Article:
Aziz Rahman examines their increase and explains that, quite often, not everyone inside the boiler room is as guilty as they may appear
Boiler room operations are on the up. In an area of fraud that relies on bogus figures there are some that stand out as being genuine. The Financial Services Authority (FSA) has reported that last year it received 5,401 reports of boiler room fraud – up from 4,527 in 2010. That is an increase of almost a fifth. When you also bear in mind that the FSA knows of 770 people who paid out an average of £20,000 to alleged boiler rooms last year, the scale of the problem becomes apparent.
Boiler rooms usually involve people being telephoned and persuaded to buy shares the caller has no right to be selling: either real shares in a genuine company that the caller doesn’t possess, non-existent shares in a genuine company or “shares’’ in a completely fictional company. Fictional addresses, phone numbers and websites can give the appearance of UK respectability to an operation that is most likely run from abroad. The FSA reports that the number of boiler rooms using “cloned’’ versions of genuine firms almost tripled last year to 449, from the 2010 total of 161.
Nothing is what it seems at face value in such operations – modern technology has helped boiler rooms prosper by creating an authentic-looking image. At Rahman Ravelli, we have been involved in some of the biggest boiler room cases. As a result, we are ideally placed to advise those accused of working for a boiler room who maintain their innocence. The victims of boiler room fraud are very often not only those people who have handed over their money and received nothing. Many of those arrested when a boiler room is raided are equally innocent – and also face losing whatever wealth they have.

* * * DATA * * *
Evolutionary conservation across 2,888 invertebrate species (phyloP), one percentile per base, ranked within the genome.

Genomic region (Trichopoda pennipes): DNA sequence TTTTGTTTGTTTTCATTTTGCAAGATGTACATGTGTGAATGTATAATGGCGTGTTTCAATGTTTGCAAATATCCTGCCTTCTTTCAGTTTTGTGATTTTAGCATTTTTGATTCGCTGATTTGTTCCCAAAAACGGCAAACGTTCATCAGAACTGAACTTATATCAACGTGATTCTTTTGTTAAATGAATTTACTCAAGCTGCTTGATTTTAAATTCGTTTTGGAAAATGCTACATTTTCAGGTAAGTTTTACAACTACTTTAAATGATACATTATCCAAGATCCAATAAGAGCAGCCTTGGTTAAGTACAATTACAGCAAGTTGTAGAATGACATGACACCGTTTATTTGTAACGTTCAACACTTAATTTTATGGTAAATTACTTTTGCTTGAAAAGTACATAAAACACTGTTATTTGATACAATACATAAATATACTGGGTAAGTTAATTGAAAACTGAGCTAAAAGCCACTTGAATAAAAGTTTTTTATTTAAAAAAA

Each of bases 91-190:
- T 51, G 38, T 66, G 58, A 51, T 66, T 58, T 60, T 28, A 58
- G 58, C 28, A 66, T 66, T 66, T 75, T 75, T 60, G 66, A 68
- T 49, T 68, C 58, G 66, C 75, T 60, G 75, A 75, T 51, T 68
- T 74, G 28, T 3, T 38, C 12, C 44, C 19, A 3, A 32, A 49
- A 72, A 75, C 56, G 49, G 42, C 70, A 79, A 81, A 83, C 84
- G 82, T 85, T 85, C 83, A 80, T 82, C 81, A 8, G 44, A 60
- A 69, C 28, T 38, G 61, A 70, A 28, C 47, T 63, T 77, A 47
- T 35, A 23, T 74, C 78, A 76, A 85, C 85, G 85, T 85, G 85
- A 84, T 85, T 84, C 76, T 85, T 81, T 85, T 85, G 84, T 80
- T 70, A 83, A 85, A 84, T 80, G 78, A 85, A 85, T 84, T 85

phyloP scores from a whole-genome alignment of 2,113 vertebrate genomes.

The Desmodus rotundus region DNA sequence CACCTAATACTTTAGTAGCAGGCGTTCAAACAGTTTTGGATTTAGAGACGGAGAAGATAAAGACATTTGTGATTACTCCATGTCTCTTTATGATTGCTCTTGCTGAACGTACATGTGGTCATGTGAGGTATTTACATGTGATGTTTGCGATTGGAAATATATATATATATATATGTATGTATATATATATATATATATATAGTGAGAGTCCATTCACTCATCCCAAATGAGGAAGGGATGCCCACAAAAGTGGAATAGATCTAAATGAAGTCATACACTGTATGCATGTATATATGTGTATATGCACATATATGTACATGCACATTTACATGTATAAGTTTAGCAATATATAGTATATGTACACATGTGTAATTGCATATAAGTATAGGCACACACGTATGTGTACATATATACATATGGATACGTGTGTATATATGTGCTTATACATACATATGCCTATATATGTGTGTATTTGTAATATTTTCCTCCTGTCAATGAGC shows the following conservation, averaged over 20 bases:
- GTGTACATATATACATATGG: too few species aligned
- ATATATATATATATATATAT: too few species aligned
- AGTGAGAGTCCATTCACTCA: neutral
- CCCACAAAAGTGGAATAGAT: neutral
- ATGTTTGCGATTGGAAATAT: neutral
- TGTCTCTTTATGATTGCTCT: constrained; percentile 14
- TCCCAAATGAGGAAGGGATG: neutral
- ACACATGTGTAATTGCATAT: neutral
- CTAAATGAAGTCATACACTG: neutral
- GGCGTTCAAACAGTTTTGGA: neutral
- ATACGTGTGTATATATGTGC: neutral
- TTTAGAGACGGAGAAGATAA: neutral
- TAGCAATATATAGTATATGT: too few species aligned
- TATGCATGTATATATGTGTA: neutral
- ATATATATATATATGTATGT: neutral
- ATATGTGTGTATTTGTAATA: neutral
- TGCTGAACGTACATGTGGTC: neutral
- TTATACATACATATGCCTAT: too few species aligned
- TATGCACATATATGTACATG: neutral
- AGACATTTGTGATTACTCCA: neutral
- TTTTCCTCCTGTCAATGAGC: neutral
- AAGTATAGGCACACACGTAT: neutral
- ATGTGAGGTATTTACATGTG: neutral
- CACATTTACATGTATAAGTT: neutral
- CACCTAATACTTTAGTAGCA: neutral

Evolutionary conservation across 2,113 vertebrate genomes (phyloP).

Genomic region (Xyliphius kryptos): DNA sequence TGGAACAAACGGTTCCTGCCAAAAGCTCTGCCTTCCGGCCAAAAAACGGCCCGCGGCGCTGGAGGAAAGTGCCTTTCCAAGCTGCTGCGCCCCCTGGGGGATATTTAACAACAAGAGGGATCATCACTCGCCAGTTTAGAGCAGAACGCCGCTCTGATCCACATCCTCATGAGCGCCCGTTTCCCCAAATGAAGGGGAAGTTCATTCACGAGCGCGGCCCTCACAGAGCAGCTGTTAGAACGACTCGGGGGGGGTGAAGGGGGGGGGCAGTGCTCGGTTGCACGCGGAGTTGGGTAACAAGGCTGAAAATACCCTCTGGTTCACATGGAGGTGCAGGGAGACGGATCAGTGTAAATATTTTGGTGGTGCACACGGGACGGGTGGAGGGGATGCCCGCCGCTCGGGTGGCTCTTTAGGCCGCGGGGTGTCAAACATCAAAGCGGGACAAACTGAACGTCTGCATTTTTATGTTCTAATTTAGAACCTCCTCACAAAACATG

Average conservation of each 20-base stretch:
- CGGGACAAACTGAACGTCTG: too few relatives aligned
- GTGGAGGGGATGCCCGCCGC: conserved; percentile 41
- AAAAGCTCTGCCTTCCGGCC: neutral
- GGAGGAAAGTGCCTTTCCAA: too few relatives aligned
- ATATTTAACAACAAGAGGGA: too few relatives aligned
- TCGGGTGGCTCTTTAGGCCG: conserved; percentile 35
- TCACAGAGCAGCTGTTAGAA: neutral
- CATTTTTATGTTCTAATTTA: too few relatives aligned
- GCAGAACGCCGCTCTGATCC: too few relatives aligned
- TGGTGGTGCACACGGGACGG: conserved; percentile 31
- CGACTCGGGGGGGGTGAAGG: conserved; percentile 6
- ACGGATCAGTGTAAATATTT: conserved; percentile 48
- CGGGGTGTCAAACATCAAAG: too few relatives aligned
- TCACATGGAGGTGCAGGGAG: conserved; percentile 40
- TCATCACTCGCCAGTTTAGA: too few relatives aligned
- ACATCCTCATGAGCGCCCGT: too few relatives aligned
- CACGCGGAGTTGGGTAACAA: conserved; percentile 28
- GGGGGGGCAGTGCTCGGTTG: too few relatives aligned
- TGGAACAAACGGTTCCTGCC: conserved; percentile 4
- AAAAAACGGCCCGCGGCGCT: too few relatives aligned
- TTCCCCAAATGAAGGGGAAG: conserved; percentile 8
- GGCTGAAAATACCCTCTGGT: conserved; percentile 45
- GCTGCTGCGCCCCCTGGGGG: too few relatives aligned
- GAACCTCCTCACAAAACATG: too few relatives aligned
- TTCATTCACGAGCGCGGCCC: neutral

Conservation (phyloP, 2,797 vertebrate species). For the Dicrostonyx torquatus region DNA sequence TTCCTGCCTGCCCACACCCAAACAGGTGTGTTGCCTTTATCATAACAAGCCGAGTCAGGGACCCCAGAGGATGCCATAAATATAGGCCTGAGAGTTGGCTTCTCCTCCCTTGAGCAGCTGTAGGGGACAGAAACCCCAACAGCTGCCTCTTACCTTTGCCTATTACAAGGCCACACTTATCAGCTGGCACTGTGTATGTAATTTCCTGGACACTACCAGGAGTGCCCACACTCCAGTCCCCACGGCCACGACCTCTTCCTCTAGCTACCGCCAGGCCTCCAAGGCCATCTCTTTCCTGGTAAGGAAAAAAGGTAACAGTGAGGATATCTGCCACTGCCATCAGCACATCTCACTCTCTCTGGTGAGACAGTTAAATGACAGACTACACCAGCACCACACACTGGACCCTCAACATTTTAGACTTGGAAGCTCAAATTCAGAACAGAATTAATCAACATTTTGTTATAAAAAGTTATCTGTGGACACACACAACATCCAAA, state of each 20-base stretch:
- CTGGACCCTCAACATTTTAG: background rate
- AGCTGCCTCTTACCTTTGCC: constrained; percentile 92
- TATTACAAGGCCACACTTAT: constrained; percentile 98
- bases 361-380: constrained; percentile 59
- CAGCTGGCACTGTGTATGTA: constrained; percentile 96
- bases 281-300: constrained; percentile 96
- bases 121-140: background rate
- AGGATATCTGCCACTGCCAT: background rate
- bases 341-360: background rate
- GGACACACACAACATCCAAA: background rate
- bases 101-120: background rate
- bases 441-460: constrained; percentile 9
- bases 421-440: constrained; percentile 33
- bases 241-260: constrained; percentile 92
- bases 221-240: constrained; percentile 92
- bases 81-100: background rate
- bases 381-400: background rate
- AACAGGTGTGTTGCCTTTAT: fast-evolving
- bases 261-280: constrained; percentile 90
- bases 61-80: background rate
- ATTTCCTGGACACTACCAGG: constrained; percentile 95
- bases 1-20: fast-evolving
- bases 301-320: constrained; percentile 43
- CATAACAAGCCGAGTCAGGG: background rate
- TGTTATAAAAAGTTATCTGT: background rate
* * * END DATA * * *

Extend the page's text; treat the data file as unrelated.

At Rahman Ravelli, we have seen that many of those involved in the selling believed they were offering investors genuine stock. All too often, the boiler room is inhabited by dozens of poorly-paid people who saw it as their only chance to gain employment. They are taken on to do the cold calling for a meagre wage, with most of the proceeds going to the men at the top. All the effort that may go into making a boiler room operation look reputable to investors can be equally misleading to those who go and work for it. On many occasions, boiler room raids by the authorities only result in them catching the little men in the room… leaving the big guys outside the room free to set up and start all over again. All too often, the people arrested need the right legal advice instantly if they are to ever gain justice. The FSA is, of course, the regulator. That is why many of these operations are based overseas so they can practise away from the FSA’s authority. Spain, and principally Barcelona, was the favourite stomping ground of those involved but Rahman Ravelli has advised in cases where the operators were selling in the UK market from Korea and the Middle- East.
Jonathan Phelan, the FSA’s head of unauthorised business, said: “We will continue to fight all forms of unauthorised business but the strongest weapon against scams remains common sense and a little bit of homework: check who you are dealing with.” Such advice is correct for any would-be investor. But, before a raid, the regulators themselves are in no position to carry out the appropriate checks. They cannot, therefore, determine who is innocently working for a boiler room and who are the masterminds behind it.
As a result, Mr Phelan’s advice could equally apply to anyone who is about to become innocently entangled in the operation of a boiler room. And, just like the unlucky person who invests in a boiler room, the unfortunate person who ends up working for one will eventually need expert legal advice to help save their skin.
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